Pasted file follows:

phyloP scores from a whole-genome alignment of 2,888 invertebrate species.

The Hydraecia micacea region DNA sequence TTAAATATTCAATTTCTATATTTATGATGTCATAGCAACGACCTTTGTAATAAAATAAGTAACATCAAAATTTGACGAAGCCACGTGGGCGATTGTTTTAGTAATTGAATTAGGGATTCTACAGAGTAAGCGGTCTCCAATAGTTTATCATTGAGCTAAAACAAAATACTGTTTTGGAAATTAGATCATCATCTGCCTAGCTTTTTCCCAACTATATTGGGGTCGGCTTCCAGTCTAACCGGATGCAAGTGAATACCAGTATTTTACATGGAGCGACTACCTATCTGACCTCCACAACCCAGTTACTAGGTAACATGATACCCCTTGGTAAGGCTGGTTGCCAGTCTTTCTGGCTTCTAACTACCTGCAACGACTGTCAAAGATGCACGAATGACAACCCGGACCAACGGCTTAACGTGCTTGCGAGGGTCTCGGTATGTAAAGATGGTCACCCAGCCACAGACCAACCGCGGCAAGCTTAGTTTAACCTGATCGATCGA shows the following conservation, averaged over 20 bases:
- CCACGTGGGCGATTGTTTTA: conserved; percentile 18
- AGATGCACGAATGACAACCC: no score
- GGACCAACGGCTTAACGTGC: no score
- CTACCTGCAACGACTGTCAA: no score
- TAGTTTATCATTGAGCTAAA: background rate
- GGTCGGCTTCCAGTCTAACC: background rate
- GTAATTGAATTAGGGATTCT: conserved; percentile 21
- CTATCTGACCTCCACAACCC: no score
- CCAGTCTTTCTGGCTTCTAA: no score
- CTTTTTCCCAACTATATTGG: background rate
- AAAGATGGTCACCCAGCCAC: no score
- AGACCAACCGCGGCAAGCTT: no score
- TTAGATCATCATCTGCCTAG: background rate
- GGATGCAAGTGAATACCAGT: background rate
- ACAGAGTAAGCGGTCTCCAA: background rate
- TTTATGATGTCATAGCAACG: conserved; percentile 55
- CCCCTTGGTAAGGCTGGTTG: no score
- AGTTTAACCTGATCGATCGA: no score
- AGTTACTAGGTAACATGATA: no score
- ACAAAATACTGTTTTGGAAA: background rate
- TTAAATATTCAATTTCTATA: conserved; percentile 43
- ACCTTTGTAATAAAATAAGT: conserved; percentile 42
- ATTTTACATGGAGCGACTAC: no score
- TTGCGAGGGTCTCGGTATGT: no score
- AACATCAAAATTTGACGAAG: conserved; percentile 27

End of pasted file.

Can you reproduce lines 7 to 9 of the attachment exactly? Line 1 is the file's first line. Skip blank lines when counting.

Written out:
- TAGTTTATCATTGAGCTAAA: background rate
- GGTCGGCTTCCAGTCTAACC: background rate
- GTAATTGAATTAGGGATTCT: conserved; percentile 21